(13)

14. By a letter dated 1 September 2010, Mr Lowe informed the President that he was not in a position to act as a judge ad hoc in the case.

15. By a letter dated 13 September 2010, pursuant to article 19, paragraph 4, of the Rules, the Deputy Agent of Bangladesh informed the Registrar of Bangladesh’s choice of Mr Thomas Mensah as judge ad hoc in the case, to replace Mr Lowe. Since no objection to the choice of Mr Mensah as judge ad hoc was raised by Myanmar, and no objection appeared to the Tribunal itself, the Registrar informed the Parties by a letter dated 26 October 2010 that Mr Mensah would be admitted to participate in the proceedings as judge ad hoc, after having made the solemn declaration required under article 9 of the Rules.

16. On 16 February 2011, the President held consultations with the representatives of the Parties regarding the organization of the hearing, in accordance with article 45 of the Rules.

17. By a letter dated 22 July 2011 addressed to the Registrar, the Consul-General of Japan in Hamburg requested that copies of the written pleadings be made available to Japan. The views of the Parties having been

ascertained by the President, the requested copies were made available, pursuant to article 67, paragraph 1, of the Rules, by a letter dated 22 August 2011 from the Registrar to the Consul-General of Japan.

18. By a note verbale dated 15 August 2011, the Embassy of Myanmar in Berlin informed the Registry that the name of the country had been changed from the “Union of Myanmar” to the “Republic of the Union of Myanmar” as of March 2011.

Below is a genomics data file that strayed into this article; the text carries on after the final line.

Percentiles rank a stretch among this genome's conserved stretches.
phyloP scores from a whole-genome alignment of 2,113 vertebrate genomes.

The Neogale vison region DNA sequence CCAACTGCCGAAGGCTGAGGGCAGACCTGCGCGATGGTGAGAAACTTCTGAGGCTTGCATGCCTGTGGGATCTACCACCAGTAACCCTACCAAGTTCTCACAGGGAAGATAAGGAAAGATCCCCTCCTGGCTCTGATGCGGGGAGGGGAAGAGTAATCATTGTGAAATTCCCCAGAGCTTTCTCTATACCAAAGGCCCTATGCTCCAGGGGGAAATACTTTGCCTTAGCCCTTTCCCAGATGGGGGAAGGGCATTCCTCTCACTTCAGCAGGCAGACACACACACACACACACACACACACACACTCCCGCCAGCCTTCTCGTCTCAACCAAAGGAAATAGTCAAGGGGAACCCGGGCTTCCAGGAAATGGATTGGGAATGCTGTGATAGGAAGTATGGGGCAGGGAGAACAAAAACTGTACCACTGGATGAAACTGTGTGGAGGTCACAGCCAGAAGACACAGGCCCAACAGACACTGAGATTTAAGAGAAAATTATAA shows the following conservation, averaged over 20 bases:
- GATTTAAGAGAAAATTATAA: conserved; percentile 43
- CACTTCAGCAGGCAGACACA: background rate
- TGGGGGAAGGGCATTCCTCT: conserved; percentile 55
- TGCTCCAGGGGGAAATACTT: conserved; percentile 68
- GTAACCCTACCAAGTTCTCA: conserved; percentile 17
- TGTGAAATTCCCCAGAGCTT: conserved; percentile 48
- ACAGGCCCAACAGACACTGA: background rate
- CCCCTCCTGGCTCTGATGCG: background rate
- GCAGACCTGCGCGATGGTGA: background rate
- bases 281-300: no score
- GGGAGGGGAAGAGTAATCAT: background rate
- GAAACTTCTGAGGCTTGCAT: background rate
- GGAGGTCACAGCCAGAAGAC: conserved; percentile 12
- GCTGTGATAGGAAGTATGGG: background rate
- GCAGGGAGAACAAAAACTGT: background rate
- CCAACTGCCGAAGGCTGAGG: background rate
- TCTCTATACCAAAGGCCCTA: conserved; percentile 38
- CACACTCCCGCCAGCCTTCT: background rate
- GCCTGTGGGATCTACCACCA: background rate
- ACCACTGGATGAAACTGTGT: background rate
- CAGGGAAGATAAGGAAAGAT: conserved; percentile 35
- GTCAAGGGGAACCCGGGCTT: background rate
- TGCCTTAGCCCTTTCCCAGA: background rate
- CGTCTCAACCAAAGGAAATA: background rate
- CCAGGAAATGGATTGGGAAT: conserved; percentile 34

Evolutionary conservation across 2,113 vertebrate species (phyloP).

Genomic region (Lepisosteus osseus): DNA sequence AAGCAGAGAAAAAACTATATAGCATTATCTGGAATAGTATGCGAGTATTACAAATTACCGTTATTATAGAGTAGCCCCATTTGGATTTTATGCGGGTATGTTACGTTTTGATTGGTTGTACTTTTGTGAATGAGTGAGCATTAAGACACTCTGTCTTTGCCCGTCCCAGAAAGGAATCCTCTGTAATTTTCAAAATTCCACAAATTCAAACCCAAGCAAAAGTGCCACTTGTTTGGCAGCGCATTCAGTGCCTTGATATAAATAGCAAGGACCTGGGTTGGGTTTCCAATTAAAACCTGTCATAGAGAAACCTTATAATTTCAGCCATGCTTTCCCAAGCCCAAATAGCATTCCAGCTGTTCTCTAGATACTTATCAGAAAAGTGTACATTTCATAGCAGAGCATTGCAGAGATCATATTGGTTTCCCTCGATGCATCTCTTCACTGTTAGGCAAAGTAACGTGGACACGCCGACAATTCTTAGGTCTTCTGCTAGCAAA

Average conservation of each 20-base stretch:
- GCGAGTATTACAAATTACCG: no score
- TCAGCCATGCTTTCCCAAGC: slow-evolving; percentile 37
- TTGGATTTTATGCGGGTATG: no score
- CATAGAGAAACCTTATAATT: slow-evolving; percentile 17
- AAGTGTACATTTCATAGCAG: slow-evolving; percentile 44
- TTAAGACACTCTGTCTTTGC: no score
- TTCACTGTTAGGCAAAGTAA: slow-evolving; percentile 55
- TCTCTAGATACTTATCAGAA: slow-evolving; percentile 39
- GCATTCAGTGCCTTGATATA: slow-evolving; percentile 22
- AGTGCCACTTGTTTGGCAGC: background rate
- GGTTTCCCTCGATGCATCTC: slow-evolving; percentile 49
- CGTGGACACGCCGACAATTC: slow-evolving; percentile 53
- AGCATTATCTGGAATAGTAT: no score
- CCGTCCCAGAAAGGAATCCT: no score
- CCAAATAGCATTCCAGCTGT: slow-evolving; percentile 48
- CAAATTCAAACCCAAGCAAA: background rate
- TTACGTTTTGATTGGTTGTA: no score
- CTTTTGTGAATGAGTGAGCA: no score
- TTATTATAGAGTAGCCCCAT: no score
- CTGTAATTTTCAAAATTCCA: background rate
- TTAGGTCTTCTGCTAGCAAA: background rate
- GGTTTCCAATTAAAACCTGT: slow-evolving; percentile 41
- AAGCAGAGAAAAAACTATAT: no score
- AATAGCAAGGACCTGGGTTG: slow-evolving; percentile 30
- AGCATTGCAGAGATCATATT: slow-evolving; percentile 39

19. The President, having ascertained the views of the Parties, by an Order dated 19 August 2011, fixed 8 September 2011 as the date for the opening of the oral proceedings.

(14)

20. At a public sitting held on 5 September 2011, Mr Thomas Mensah, Judge ad hoc chosen by Bangladesh, and Mr Bernard H. Oxman, Judge ad hoc chosen by Myanmar, made the solemn declaration required under article 9 of the Rules.

21. In accordance with article 68 of the Rules, the Tribunal held initial deliberations on 5, 6 and 7 September 2011 to enable judges to exchange views concerning the written pleadings and the conduct of the case. On 7 September 2011, it decided, pursuant to article 76, paragraph 1, of the Rules, to communicate to the Parties two questions which it wished them specially to address. These questions read as follows:

1. Without prejudice to the question whether the Tribunal has jurisdiction to delimit the continental shelf beyond 200 nautical miles, would the Parties expand on their views with respect to the delimitation of the continental shelf beyond 200 nautical miles?